Dave Rich is deputy director of communications at the Community Security Trust (CST), associate research fellow at the Pears Institute for the Study of Antisemitism, and author of The Left’s Jewish Problem: Jeremy Corbyn, Israel and Antisemitism, which was reviewed in Fathom 14. Rich spoke to Fathom on 20 October about antisemitism and Labour: where has this crisis come from, how has it impacted the UK Jewish community, what must the party do now to put things right? Below is an edited transcript.
Thank you for inviting me to talk about this. This is a difficult subject to discuss, not least because the subject keeps changing, pretty much every week. Also because the people here today know an awful lot about the subject. What I’ll do is throw out a few thoughts, ideas and observations about what has happened so far and about what could be done to improve the relationship between the Jewish community and the Labour Party.
The book grew out of my PhD. When I was writing my PhD, and people talked about antisemitism in the Labour Party, they were basically talking about whether the Daily Mail was publishing antisemitic articles about Ed Miliband, which I think it probably did, once or twice. So this whole subject has kind of come out of nowhere, but in another way it has been bubbling away for years. Antisemitism for one reason or another has now become a national political story and it has stayed a headline national political story for much longer than any of us would have expected.
The most recent development is the Home Affairs Select Committee (HASC) report which came out this week. This report moved the terms of debate dramatically and profoundly. Until now there had been a couple of ideas that had been generally accepted. One was that Jeremy Corbyn is not personally antisemitic. The other was that the Labour Party is not institutionally antisemitic. The HASC report basically shattered the consensus on both these points. On the institutional point it gave credence to the idea that elements of the Labour Party movement are institutionally antisemitic. It is the first report to have done so. The Royall Report didn’t and neither did the Chakrabarti Inquiry.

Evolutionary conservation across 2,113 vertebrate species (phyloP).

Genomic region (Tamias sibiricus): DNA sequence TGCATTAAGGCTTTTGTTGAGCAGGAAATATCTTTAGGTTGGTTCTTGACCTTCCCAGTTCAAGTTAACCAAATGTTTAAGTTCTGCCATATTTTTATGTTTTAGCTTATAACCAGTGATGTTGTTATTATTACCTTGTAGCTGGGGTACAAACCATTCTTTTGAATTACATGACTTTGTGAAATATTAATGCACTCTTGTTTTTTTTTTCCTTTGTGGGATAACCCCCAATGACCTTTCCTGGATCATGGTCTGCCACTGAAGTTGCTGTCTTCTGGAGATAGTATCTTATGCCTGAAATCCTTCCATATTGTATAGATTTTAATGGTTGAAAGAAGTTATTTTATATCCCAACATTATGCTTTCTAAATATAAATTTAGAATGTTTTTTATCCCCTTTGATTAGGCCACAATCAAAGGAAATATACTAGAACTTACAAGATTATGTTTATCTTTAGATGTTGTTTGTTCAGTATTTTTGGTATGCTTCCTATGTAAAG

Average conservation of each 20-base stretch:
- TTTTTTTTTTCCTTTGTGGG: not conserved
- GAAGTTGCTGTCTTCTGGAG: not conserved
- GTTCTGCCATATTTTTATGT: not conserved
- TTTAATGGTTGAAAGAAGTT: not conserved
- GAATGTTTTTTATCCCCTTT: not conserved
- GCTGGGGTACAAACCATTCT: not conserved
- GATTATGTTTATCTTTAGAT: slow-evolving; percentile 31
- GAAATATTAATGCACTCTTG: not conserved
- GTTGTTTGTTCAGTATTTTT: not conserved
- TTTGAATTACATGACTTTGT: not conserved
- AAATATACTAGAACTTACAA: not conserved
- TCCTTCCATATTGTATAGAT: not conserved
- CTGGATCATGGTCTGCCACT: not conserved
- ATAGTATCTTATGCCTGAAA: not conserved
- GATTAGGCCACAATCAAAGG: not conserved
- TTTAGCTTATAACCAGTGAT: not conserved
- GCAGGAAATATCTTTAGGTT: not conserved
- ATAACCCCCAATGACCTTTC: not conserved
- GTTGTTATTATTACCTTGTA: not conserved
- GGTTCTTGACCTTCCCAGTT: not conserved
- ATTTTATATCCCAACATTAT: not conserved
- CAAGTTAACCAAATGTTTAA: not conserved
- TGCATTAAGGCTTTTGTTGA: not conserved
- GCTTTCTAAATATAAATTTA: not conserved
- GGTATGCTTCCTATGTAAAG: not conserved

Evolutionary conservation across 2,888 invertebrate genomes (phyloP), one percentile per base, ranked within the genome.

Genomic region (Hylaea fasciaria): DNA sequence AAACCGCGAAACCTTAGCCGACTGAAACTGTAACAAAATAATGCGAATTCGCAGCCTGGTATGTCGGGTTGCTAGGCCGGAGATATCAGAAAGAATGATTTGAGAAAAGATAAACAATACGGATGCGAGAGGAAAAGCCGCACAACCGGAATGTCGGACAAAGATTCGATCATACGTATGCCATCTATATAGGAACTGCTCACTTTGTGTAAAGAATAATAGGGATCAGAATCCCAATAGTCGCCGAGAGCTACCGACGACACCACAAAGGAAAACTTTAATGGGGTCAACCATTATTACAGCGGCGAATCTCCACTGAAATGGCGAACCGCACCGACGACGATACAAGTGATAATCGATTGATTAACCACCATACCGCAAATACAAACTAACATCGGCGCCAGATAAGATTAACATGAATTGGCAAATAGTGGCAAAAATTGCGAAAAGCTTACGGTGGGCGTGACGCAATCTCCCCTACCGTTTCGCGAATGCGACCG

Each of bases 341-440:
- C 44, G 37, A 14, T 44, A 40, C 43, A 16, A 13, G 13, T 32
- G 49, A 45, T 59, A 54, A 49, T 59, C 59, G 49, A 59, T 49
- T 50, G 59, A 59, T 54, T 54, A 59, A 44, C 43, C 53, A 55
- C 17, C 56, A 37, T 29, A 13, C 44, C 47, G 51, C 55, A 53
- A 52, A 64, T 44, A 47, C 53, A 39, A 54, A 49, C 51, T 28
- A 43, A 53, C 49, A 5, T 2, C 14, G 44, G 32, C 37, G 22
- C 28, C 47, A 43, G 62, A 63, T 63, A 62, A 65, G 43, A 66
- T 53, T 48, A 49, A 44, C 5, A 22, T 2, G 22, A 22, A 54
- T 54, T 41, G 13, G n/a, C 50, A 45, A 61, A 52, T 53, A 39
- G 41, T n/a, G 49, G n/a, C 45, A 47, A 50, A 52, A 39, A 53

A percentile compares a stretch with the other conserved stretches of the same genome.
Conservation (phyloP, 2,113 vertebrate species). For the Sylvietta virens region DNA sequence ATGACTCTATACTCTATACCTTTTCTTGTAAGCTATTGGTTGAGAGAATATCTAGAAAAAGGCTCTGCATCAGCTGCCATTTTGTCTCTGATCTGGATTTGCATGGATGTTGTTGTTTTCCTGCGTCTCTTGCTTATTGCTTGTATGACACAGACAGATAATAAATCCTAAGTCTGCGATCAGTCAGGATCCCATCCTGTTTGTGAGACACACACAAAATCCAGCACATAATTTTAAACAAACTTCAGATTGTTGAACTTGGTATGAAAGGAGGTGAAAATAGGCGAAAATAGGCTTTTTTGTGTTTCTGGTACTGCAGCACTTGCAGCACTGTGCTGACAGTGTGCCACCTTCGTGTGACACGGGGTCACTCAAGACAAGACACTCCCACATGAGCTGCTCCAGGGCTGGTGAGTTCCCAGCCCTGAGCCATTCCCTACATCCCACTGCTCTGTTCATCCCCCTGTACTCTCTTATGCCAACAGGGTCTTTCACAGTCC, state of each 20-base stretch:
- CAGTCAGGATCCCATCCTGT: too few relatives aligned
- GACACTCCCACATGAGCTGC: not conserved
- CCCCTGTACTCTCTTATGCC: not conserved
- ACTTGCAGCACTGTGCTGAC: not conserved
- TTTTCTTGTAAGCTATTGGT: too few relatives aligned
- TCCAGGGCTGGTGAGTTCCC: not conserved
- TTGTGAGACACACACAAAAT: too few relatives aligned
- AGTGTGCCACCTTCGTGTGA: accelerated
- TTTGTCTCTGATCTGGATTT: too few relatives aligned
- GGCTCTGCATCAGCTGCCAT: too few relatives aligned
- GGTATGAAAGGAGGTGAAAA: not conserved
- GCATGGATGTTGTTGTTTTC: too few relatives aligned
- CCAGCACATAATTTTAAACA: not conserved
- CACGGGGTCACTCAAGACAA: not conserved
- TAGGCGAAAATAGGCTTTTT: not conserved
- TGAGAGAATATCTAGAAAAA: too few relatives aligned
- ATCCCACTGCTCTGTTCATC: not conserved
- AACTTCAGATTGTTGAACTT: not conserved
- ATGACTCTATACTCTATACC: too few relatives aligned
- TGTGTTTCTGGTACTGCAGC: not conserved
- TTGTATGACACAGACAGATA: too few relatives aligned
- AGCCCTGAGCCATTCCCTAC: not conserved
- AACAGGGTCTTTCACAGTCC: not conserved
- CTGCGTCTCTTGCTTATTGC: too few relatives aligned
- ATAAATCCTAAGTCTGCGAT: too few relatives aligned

On Corbyn himself, the HASC put together an interesting combination of ideas that don’t reflect well at all on the Labour leader. They acknowledge that he has a ‘proud record campaigning against many types of racism’. But they then said that it is perfectly possible for an anti-racist campaigner to express antisemitic views. Corbyn, in their view, does not fully appreciate the distinct nature of post-Second World War antisemitism. That is, he is stuck in a paradigm that sees antisemitism coming exclusively from the far-right, whereas modern antisemitism, and the kind of antisemitism that really effects and concerns Jewish communities in Europe nowadays, comes from other places. The Committee then said ‘an individual’s demonstrated opposition against other forms of racism does not negate the possibility they hold antisemitic beliefs,’ and they implied very strongly that Corbyn’s lack of consistent leadership on the issue (their words), and his reluctance to separate antisemitism from other forms of racism (their words), have actually enabled the growth of antisemitism in the Party. Now, you put all these ideas together, and they’re putting him very much on the spot, in a personal way, as Labour leader.
Debates about this issue quite often become these dead-end debates about whether this person or that person is antisemitic, and nobody ever agrees, because the person being accused of antisemitism vigorously and genuinely denies it. People don’t even agree on how they define antisemitism, and it gets us nowhere. What the report says, quite correctly, is that a person’s innermost feelings don’t actually matter in this; it is more about their words, their actions, sometimes their inactions, and the impact all that has. In that respect, the Committee portray Corbyn, as a person, as very much part of the problem.
Now, this is very much what the Chakrabarti inquiry didn’t do. It didn’t go anywhere near the current labour leadership and their politics. It didn’t address the question of whether the particular brand of anti-Zionist politics and particular understanding of racism that tends to exclude modern antisemitism, which is strong in the part of the Left that Corbyn comes from, not only creates a space where antisemitism can grow, but actually helps it to grow. By contrast, the HASC went straight for it.